Heart Sounds - Dolphens Flashcards Preview

Adult/Ped Medicine 4 > Heart Sounds - Dolphens > Flashcards

Flashcards in Heart Sounds - Dolphens Deck (20):
1

Systole

 

Describe the cardiac cycle including its components: S1, S2, systole, and diastole. 

Contraction. 

Pressure increases closure of AV valves S1

ventricles empty pressure decreases closure of semilunar valves S2

 

2

Diastole

 

Describe the cardiac cycle including its components: S1, S2, systole, and diastole. 

Relaxation 

ventricular pressure < atrial pressure, AV valves open, ventricles filling

 

S3:  May occur during late filling of ventricles.


S4:  Can occur as atria contract late to complete emptying of atria into ventricles.

3

Cardiac Exam: Vital Signs

  • Heart Rate
  • Respiratory Rate
  • Blood Pressure
    • both upper extremity
    • one lower extremity
  • Spot oximetry

4

Cardiac Exam: Inspection

General Appearance: nutritional status, genetic abnormalities, nail clubbing

Color: pink, cyanotic, pale

Comfort: dyspnea, diaphoresis

Breathing Pattern: tachypnea, grunting, nasal flaring, bulging or retractions

Venous Distension

5

Cardiac Exam: Palpation

Chest:

  • Thrills
  • PMI

Abdomen:

  • Hepatomegaly
  • Splenomegaly

Pulses:

  • rate and rhythm
  • Brachio-Femoral dealy
  • absence of distal pulses
  • bounding pulses

6

Cardiac Exam: Auscultation

 

Describe the auscultatory process and the areas of auscultation.

Auscultatory Process: listen in 3 positions: sitting, supine, left lateral recumbent, take the time to isolate individual sounds

Areas of Ascultation

  • Aortic:  2 ICS  RSB
  • Pulmonic:  2 ICS LSB
  • 2nd Pulmonic - Erb’s point:  3ICS LSB
  • Tricuspid:  4ICS  LSB
  • Mitral or apical:  5ICS MCL 

A image thumb
7

First Heart Sound

 

Describe the cardiac cycle including its components: S1, S2, systole, and diastole. 

  • results from closing of AV valves
  • indicates beginning of systole
  • best heard at apex
  • lower pitch, longer

8

Second Heart Sound

 

Describe the cardiac cycle including its components: S1, S2, systole, and diastole. 

  • closure of semilunar valves
  • indicates end of systole
  • best heard at the (base) aortic and pulmonic areas
  • higher pitch, shorter duration
  • usually heard as a single sound, can be split

9

Splitting of Heart Sounds

 

Describe the abnormal extra heart sounds: S3, S4, and splitting.

  • occurs due to asynchrony between valves
    • A2P2 - aortic closes slightly earlier
  • heard best at peak of inspiration
  • often normal but may be pathologic

10

Third Heart Sound

 

Describe the abnormal extra heart sounds: S3, S4, and splitting.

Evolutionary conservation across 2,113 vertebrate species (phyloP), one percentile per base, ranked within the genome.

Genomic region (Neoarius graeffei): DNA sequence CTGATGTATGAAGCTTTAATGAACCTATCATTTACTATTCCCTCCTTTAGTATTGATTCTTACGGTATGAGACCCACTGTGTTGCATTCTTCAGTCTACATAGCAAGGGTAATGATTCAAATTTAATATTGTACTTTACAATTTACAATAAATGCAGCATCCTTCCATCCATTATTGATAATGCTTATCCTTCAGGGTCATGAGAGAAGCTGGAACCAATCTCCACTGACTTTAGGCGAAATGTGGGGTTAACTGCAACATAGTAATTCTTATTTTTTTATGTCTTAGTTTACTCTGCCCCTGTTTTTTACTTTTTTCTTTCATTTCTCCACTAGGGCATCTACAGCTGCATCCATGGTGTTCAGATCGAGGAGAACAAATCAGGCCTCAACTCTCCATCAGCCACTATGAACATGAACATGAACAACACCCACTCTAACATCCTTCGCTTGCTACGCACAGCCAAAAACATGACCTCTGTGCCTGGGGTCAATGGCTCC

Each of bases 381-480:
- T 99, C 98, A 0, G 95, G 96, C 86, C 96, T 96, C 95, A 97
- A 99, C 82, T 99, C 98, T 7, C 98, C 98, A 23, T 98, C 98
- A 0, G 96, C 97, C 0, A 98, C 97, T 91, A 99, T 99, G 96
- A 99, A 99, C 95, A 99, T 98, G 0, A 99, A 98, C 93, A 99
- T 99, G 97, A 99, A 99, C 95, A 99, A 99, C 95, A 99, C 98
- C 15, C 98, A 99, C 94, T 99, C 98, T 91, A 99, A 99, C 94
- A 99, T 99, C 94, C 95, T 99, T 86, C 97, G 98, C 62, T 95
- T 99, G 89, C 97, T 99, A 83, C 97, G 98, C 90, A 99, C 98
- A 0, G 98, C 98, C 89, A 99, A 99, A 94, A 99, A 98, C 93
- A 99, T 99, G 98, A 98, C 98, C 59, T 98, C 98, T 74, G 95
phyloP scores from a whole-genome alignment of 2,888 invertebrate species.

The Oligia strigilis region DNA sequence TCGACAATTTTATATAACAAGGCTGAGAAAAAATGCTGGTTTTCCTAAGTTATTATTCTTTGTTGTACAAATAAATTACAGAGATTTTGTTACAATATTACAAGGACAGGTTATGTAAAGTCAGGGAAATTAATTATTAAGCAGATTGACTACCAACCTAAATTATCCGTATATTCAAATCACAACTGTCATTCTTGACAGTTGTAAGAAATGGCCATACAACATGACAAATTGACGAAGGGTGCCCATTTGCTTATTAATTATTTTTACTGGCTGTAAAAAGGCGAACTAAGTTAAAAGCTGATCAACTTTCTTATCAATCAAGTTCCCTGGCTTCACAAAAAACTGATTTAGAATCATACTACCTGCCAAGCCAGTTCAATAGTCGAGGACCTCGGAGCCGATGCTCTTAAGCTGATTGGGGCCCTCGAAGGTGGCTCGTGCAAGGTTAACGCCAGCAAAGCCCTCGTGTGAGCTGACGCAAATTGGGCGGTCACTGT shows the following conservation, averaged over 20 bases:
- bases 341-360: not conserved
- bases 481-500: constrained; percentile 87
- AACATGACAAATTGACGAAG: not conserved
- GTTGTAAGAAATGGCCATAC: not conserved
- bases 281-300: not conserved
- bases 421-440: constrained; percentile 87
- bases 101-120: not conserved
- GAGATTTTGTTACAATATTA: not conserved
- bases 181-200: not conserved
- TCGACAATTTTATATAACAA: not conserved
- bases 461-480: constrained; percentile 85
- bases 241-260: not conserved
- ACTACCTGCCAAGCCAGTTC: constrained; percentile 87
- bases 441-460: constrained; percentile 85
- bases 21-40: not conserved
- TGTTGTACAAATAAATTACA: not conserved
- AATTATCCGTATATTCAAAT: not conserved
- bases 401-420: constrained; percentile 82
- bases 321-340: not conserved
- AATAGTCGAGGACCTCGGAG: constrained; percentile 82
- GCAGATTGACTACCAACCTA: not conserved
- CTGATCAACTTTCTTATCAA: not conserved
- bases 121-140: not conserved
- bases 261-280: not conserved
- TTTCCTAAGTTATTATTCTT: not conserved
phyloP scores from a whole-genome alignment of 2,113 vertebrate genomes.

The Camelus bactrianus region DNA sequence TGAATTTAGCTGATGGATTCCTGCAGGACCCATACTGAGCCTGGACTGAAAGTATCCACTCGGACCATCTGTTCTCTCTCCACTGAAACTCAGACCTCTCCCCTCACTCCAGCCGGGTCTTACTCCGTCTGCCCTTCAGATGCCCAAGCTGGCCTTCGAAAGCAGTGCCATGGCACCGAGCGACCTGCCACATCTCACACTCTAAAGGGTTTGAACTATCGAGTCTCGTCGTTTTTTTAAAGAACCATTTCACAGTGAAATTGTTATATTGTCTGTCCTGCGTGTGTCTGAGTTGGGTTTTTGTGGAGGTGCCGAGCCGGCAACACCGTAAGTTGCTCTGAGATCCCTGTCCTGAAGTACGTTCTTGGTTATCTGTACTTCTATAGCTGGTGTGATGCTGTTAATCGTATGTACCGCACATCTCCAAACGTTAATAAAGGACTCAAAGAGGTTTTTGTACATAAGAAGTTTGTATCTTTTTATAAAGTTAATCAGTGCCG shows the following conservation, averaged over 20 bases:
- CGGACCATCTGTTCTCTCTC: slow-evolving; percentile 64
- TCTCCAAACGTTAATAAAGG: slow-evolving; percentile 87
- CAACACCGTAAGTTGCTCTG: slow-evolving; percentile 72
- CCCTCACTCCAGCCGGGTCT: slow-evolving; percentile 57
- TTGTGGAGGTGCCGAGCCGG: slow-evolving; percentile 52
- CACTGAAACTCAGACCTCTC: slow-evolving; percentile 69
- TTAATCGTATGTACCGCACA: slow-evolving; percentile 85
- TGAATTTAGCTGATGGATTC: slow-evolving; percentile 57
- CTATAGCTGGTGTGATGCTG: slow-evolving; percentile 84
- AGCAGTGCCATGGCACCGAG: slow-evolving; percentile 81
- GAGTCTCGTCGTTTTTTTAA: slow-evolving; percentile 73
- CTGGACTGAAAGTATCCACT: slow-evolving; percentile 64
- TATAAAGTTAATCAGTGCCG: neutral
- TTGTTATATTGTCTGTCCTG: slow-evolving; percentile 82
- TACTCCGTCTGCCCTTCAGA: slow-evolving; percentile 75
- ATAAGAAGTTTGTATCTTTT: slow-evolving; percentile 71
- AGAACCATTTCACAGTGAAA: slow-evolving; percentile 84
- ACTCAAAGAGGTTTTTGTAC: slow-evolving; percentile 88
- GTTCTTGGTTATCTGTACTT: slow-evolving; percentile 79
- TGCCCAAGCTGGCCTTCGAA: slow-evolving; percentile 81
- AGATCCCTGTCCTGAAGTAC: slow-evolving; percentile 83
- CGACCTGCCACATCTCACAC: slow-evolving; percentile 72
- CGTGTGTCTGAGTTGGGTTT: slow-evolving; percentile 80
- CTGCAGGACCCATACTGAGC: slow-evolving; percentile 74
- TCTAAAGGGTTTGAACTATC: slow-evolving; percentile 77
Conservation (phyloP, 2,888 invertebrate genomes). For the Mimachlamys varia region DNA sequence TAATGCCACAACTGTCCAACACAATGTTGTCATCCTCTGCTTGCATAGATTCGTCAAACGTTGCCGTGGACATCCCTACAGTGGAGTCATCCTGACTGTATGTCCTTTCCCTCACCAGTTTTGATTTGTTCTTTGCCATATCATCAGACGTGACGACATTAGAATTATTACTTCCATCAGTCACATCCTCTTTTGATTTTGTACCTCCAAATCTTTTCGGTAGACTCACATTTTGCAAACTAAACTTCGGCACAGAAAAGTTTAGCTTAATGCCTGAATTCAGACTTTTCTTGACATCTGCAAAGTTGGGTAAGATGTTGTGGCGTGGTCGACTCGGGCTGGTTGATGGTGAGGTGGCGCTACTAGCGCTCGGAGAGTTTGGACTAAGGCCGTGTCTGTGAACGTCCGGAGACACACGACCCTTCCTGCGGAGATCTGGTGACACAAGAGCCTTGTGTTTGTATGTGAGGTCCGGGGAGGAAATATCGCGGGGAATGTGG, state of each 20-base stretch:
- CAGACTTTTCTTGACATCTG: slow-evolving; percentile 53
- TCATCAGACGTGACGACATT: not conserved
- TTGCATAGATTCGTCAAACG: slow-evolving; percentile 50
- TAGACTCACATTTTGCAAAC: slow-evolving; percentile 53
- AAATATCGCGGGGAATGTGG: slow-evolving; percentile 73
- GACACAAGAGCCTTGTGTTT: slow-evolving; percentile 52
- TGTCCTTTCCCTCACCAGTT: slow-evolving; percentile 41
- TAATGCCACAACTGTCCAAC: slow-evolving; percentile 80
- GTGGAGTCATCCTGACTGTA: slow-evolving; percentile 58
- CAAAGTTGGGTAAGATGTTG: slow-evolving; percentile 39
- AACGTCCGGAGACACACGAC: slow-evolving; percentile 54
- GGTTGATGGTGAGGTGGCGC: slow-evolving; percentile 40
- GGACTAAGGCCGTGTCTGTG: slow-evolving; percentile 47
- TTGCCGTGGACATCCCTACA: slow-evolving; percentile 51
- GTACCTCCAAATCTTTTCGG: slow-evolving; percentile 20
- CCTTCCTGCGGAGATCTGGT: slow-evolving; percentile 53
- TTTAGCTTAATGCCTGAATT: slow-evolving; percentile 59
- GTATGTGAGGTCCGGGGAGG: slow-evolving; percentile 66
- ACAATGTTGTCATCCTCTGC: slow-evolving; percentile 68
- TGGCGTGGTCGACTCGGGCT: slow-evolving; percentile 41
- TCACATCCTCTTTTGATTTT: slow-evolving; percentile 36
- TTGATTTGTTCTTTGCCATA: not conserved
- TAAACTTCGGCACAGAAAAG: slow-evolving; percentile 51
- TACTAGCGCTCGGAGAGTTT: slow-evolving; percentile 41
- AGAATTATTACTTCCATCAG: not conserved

• occurs normally in diastole
  • normally heard to hear
  • physiologic in kids
  • pathologic after age 35
  • due to rapid filling of the ventricles
  • low pitch sound, time sequence "Ken-tuc-key"
  • best heard: left lateral recumbent at apex

11

Fourth Heart Sound

 

Describe the abnormal extra heart sounds: S3, S4, and splitting.

  • pathologic
  • occurs in diastole, later than S3 before S1
  • low pitched heard best with bell in left lateral recumbant 
  • timing: "Tenn-es-see"
  • heard with decreased ventricular compliance
    • HTN
    • cardiomyopathy
    • aortic stenosis

12

define Heart Murmur

 

Describe heart murmurs and the characteristics used to evaluate them.

disruption in the flow of blood into, through or out of heart

13

Causes of Heart Murmurs

 

Describe heart murmurs and the characteristics used to evaluate them.

diseased valves - don't open/close properly

high output demands that increase the speed of blood:

  • thyrotoxicosis
  • anemia
  • pregnancy

structural defects

  • ASD
  • PDA

diminished strength of myocardial contraction

altered blood flow in the major vessels near heart

14

Characteristics of Murmurs: Timing

 

Describe heart murmurs and the characteristics used to evaluate them.

  • Systolic Murmurs: between S1 and S2
  • Diastolic Murmurs: between S2 and S1

A image thumb
15

Characteristics of Murmurs: Location

 

Describe heart murmurs and the characteristics used to evaluate them.

  • where is it best heard i.e. aortic area

 

16

Characteristics of Murmurs: Intensity

 

Describe heart murmurs and the characteristics used to evaluate them.

loudness is graded on a six point scale

  1. Grade I:  barely audible with careful concentration
  2. Grade II:  faint but readily detected
  3. Grade III:  prominent, easily detectable
  4. Grade IV: louder still; palpable thrill associated
  5. Grade V:  audible with only rim of stethoscope touching chest wall.  Thrill easily palpable.
  6. Grade VI:  loud enough to be heard without stethoscope.  Thrill palpable and visible.
  • grade 3 or greater - significant

 

17

Characteristics of Murmurs: Pitch

 

Describe heart murmurs and the characteristics used to evaluate them.

  • high tone or low tone
  • depends on pressure and rate of blood flow
  • low tones best heard with the bell
  • high tones best heard with the diaphragm

 

18

Characteristics of Murmurs: Pattern

 

Describe heart murmurs and the characteristics used to evaluate them.

  • crescendo: progressively gets louder
  • decrescendo: progressively gets softer
  • crescendo-decrescendo: gets louder than softer
  • sustained: maintains constant loudness

A image thumb
19

Characteristics of Murmurs: Radiation

 

Describe heart murmurs and the characteristics used to evaluate them.

  • ability to hear murmur in sites other than the primary or loudest site
  • listen to carotids (aortic stenosis) and axilla

 

20

Indicated in patients with high risk of adverse outcomes from an infection:

  • prosthetic cardiac valves
  • previous infective endocarditis
  • unreparied cyanotic heart disease
  • repaired heart defects with prosthetic material (first 6 months)
  • reparied congential heart disease with residual defect
  • cardiac transplant patients with valvulopathy